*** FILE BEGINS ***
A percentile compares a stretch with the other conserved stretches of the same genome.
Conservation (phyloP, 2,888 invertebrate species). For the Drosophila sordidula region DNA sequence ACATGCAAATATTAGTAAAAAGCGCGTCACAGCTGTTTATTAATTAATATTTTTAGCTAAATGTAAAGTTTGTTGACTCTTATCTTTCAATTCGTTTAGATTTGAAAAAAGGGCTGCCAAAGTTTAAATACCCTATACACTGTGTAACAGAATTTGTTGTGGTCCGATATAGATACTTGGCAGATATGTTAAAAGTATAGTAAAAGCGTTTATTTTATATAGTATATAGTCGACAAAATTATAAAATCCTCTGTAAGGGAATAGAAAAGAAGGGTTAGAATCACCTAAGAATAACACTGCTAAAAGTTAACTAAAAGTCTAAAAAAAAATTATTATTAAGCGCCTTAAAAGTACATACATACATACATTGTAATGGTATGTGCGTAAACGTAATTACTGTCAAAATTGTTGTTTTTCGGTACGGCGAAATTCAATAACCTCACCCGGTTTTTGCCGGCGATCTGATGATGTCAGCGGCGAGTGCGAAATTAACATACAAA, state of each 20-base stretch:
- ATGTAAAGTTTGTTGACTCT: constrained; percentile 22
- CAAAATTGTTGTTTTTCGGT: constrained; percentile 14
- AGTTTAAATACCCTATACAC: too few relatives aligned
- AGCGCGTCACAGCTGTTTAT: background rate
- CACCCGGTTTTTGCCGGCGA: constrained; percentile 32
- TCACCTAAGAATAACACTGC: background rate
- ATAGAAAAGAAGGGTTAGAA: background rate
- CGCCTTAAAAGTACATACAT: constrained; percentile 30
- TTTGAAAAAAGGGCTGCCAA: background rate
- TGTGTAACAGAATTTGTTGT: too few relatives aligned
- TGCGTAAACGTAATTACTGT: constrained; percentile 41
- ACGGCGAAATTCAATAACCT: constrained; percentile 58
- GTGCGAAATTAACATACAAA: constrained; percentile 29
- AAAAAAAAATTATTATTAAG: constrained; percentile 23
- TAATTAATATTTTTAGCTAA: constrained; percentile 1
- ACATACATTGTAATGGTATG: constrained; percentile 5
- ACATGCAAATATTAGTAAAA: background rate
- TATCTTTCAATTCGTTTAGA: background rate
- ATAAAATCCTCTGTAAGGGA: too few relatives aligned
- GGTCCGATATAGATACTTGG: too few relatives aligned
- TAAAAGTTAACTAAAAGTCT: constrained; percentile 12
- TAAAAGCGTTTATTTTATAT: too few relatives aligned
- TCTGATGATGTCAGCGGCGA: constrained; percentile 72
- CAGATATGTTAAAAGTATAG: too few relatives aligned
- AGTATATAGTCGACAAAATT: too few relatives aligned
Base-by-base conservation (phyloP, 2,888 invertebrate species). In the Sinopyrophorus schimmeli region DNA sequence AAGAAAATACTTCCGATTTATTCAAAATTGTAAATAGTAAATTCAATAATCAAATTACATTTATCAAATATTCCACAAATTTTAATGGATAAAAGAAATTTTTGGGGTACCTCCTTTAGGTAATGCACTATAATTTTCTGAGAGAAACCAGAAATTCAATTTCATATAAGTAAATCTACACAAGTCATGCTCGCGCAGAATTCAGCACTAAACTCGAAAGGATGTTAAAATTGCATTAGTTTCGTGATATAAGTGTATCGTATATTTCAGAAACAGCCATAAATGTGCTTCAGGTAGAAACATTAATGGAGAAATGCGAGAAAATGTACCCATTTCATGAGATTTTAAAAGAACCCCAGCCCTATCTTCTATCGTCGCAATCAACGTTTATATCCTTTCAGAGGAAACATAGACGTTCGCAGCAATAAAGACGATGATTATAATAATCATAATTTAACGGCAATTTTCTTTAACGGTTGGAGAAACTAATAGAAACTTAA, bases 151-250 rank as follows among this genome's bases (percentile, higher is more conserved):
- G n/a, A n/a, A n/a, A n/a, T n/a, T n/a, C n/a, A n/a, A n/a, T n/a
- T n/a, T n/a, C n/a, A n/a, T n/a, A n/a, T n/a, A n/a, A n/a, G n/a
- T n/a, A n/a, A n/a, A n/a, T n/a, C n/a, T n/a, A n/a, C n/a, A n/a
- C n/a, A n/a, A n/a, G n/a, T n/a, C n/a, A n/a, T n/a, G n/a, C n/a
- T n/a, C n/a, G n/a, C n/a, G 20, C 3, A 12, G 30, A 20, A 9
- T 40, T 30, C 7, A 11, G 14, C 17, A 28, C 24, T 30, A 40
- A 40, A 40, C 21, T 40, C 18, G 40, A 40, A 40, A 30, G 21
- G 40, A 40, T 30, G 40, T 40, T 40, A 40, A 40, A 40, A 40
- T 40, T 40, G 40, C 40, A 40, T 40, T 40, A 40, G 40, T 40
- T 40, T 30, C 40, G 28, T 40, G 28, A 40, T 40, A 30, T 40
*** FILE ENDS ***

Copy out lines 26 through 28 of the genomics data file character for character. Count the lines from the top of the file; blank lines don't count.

- CAGATATGTTAAAAGTATAG: too few relatives aligned
- AGTATATAGTCGACAAAATT: too few relatives aligned
Base-by-base conservation (phyloP, 2,888 invertebrate species). In the Sinopyrophorus schimmeli region DNA sequence AAGAAAATACTTCCGATTTATTCAAAATTGTAAATAGTAAATTCAATAATCAAATTACATTTATCAAATATTCCACAAATTTTAATGGATAAAAGAAATTTTTGGGGTACCTCCTTTAGGTAATGCACTATAATTTTCTGAGAGAAACCAGAAATTCAATTTCATATAAGTAAATCTACACAAGTCATGCTCGCGCAGAATTCAGCACTAAACTCGAAAGGATGTTAAAATTGCATTAGTTTCGTGATATAAGTGTATCGTATATTTCAGAAACAGCCATAAATGTGCTTCAGGTAGAAACATTAATGGAGAAATGCGAGAAAATGTACCCATTTCATGAGATTTTAAAAGAACCCCAGCCCTATCTTCTATCGTCGCAATCAACGTTTATATCCTTTCAGAGGAAACATAGACGTTCGCAGCAATAAAGACGATGATTATAATAATCATAATTTAACGGCAATTTTCTTTAACGGTTGGAGAAACTAATAGAAACTTAA, bases 151-250 rank as follows among this genome's bases (percentile, higher is more conserved):